The maker movement is quickly becoming a defining force in all aspects of society. More than just “crafting,” the maker movement integrates concepts from science, technology, engineering, art, and math (so-called “STEAM”), developing and experimenting with new ideas to create new and exciting products. Making, in this sense, is more than simply combining elements to create something new. It often encompasses elements of design thinking and experimentation, all with the notion of creating something new.

One of the most important elements of the maker movement is the actual makerspace. While a makerspace can be as simple as a classroom shelf with a variety of materials for students to experiment with, there’s a growing trend toward developing larger, more advanced spaces for advanced makers. Whether they are interested in robotics or clothing design, a well-designed makerspace can help bring new ideas to life, and support the spirit of creation and entrepreneurship.

Designing a Makerspace

Depending on your needs, a makerspace can be a single corner of a room to a large, shared space where multiple people can work together. In fact, a new type of business is popping up around the country, in which creators purchase a subscription to the makerspace and gain access not only to a place to work, but in most cases, the tools they need to work. For many individuals, investing in tools and equipment that can make their jobs easier isn’t always practical. For instance, a laser cutter machine has many applications for makers, but may be too large or expensive for home use. By joining a makerspace that offers the use of the machine, one can perfect their craft without the upfront investment, in a controlled and safe environment with the help of other experienced makers.

Regardless of the type of space, there are some points that any space designer needs to consider when setting up the space. These include:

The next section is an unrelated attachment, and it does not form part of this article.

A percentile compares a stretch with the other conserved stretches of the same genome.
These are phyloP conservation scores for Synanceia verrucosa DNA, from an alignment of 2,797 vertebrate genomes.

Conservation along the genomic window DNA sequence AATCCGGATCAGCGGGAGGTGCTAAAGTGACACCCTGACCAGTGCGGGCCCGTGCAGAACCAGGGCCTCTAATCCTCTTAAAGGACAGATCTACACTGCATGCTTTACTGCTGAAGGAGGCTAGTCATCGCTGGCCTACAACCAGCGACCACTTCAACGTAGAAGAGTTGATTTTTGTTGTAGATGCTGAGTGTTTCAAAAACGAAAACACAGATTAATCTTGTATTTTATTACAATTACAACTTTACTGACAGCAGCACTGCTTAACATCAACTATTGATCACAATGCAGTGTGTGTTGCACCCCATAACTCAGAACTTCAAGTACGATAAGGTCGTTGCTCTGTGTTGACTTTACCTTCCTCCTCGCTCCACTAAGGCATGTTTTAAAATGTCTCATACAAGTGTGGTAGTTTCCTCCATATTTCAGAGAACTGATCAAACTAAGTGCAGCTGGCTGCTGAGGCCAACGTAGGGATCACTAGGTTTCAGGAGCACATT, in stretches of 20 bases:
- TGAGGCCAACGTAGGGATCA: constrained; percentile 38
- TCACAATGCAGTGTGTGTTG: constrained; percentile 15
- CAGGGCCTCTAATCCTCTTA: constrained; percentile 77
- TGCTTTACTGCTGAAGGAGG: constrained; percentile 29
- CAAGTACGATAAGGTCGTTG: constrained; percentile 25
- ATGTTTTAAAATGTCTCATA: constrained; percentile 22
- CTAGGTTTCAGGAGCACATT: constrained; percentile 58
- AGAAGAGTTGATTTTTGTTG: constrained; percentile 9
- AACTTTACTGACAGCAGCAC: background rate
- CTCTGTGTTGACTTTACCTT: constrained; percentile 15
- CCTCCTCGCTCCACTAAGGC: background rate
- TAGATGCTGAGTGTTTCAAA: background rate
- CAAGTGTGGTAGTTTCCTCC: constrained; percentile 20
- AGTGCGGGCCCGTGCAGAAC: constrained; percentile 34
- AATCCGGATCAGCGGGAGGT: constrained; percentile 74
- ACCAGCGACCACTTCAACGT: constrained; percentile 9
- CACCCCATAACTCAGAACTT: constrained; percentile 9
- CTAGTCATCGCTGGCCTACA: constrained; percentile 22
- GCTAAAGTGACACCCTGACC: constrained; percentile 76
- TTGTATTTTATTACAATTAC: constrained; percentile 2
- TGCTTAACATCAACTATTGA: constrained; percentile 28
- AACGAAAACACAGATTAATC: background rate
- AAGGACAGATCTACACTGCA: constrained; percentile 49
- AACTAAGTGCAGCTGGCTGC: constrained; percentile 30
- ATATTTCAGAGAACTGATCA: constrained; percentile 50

Layout. Will design and fabrication take place in the same area? Will there be classes in the space? How will you contain noise? One of the most important aspects of designing a makerspace is to design in such a way that creators can work efficiently. While separating design/classroom space can help keep noise manageable, it can also make the experimentation process cumbersome. You need to think about your layout in terms of maximizing efficiency and creating as mobile a space as possible.

Clean vs. Dirty. Some equipment creates a great deal of debris and dust (such as saws and drills) that can actually harm other types of machines, including laser and vinyl cutters or 3-D printers. The space needs to be designed to take this into consideration, and provide adequate separation between dirty and clean machines.

Power. Different machines have different power requirements, and it’s important to ensure that not only are they connected properly, but that the space itself is wired for all the equipment.

Equipment. Speaking of equipment, one of the most important considerations will be the type of equipment offered in the space. Again, makers are likely to be looking for access to tools and equipment that they might not otherwise be able to afford or have space for, so consider including 3-D printers, laser cutters, vinyl cutters, woodworking tools, sewing and cooking equipment, and robotics stations. Outside of the educational market, makers are expected to supply their own materials (i.e., fabric for sewing or vinyl for cutting) but use of the machines is a benefit of being part of a makerspace.

Safety. Safety is a key aspect of a makerspace. Not only must you provide the right safety tools and equipment to users, but it’s important to arrange the space so that equipment can be used properly and safety. For example, when selecting furniture for the space, install benches, tables, and desks that can handle the weight of expensive machinery while still providing the proper clearances. Follow all local fire codes and other regulations as appropriate.

A well-designed and equipped makerspace can make a significant difference to someone who has a great idea, but doesn’t have the tools or the space to bring it to life. However, even if you aren’t going to create a space on a large scale, you can still develop one in a classroom or an unused corner in your home. The same principles apply, but the end result is a space where you and others might just create the “next big thing.”